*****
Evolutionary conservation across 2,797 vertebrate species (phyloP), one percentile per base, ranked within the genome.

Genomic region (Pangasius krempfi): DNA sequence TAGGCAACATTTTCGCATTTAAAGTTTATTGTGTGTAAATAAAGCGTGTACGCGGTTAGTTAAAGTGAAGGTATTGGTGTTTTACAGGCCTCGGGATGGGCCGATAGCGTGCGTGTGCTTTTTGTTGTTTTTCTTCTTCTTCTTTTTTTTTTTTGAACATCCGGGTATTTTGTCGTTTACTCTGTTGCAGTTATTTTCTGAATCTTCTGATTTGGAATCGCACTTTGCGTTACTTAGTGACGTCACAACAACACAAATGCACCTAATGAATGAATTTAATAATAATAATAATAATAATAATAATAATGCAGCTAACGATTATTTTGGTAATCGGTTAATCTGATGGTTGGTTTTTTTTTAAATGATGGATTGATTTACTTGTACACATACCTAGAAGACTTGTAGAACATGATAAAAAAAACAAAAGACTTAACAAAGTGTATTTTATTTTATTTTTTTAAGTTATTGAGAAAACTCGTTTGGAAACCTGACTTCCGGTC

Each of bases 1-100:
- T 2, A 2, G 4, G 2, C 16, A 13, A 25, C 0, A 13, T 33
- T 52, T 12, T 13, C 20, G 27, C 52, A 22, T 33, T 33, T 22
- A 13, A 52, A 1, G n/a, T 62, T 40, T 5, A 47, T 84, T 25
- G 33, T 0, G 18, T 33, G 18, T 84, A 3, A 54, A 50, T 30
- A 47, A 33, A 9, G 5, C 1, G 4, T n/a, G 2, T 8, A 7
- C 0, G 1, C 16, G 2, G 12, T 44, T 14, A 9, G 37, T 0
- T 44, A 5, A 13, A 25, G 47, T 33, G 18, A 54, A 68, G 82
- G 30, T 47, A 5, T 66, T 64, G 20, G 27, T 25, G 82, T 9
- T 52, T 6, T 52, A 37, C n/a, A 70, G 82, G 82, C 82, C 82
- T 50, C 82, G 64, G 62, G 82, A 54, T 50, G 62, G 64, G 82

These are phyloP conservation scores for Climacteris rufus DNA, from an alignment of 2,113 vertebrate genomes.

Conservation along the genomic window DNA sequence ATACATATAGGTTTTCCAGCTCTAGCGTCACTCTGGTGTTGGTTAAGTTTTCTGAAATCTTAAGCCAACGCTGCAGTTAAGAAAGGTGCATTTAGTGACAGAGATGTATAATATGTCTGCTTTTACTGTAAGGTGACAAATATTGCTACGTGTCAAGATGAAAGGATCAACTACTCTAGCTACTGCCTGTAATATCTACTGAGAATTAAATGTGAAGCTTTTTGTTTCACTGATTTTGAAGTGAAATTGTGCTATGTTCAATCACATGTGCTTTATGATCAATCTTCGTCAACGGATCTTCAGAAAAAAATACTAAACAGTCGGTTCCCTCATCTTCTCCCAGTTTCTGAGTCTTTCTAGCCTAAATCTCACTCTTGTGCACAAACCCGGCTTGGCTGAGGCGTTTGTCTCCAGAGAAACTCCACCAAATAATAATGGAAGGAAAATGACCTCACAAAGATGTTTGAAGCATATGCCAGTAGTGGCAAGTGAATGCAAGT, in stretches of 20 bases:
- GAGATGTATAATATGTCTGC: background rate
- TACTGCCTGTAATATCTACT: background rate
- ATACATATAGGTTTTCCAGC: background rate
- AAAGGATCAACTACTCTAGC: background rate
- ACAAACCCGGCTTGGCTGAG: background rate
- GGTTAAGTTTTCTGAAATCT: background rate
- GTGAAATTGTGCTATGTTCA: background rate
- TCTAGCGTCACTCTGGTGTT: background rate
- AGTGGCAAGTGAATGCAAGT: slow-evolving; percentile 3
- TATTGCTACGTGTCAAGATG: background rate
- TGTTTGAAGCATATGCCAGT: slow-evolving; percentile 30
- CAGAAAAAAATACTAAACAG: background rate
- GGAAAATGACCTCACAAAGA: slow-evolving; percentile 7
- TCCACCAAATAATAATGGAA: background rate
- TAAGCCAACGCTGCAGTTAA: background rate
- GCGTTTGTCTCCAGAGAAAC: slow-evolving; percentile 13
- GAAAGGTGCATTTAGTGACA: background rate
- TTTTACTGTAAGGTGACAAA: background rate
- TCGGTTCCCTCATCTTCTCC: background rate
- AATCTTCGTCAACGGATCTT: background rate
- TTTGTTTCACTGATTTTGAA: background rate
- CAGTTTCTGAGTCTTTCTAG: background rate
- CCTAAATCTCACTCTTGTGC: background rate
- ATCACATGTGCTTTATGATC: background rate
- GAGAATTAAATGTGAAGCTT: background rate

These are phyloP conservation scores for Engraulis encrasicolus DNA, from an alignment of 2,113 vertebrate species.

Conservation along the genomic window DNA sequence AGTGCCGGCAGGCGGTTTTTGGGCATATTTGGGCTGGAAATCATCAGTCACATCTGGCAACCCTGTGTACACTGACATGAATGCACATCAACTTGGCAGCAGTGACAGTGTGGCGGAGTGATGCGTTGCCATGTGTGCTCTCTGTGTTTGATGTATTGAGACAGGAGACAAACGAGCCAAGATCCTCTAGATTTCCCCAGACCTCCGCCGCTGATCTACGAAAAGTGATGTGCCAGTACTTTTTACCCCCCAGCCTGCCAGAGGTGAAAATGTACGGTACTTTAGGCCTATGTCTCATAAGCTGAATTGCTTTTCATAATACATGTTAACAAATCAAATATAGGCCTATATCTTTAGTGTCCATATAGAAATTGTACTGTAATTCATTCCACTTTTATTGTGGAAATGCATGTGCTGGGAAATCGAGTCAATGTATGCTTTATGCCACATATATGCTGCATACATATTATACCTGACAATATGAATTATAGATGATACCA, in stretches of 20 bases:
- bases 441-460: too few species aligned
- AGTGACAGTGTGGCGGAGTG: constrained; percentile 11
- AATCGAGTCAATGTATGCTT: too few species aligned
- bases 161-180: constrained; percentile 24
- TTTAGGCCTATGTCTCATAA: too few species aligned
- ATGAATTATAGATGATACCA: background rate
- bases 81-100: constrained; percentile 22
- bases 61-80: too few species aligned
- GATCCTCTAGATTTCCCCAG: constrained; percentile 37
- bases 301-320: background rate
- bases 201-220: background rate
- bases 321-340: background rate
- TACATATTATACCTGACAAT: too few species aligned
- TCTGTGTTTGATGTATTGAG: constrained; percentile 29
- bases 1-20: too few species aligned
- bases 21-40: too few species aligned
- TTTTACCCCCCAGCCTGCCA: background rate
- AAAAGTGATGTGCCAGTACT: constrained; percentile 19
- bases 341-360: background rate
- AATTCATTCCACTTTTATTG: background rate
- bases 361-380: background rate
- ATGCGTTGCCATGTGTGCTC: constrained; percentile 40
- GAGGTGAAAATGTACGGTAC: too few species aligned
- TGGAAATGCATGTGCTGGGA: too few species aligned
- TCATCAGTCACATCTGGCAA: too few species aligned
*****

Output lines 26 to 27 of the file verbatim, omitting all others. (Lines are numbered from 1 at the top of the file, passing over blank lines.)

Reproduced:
- TGTTTGAAGCATATGCCAGT: slow-evolving; percentile 30
- CAGAAAAAAATACTAAACAG: background rate